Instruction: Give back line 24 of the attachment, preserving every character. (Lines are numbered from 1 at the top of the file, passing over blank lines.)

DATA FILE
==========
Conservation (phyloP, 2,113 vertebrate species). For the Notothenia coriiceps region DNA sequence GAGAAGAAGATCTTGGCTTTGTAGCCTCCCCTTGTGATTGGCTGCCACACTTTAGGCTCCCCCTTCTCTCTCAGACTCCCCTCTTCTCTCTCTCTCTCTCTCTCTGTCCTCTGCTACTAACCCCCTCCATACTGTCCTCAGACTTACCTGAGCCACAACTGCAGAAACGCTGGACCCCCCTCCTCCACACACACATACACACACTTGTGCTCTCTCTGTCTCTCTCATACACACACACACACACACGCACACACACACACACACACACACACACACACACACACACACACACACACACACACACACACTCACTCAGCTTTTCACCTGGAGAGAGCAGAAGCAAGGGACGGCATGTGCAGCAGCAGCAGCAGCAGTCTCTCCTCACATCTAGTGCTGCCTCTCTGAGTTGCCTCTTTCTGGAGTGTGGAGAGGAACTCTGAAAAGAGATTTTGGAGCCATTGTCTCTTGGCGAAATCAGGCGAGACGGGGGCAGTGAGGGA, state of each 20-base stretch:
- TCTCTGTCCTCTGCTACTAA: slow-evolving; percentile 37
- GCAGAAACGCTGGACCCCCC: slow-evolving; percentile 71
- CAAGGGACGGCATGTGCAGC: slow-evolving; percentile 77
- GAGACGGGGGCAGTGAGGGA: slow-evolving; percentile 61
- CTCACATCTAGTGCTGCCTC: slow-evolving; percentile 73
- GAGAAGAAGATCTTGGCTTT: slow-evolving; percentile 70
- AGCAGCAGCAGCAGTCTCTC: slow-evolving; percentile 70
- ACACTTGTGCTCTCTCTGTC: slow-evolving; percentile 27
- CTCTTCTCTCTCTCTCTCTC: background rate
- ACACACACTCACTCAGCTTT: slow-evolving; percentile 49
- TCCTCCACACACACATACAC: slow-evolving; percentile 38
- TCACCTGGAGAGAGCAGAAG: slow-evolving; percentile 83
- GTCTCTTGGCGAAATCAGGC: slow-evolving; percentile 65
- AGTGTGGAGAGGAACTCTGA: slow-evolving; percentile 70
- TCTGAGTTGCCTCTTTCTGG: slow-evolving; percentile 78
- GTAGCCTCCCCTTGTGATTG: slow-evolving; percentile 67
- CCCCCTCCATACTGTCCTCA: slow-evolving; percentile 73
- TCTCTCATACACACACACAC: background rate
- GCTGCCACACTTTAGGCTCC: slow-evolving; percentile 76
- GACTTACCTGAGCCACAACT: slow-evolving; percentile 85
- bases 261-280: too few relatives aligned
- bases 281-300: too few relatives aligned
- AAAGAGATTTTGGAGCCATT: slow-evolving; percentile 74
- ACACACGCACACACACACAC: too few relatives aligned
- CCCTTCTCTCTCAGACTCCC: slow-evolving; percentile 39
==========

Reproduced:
- AAAGAGATTTTGGAGCCATT: slow-evolving; percentile 74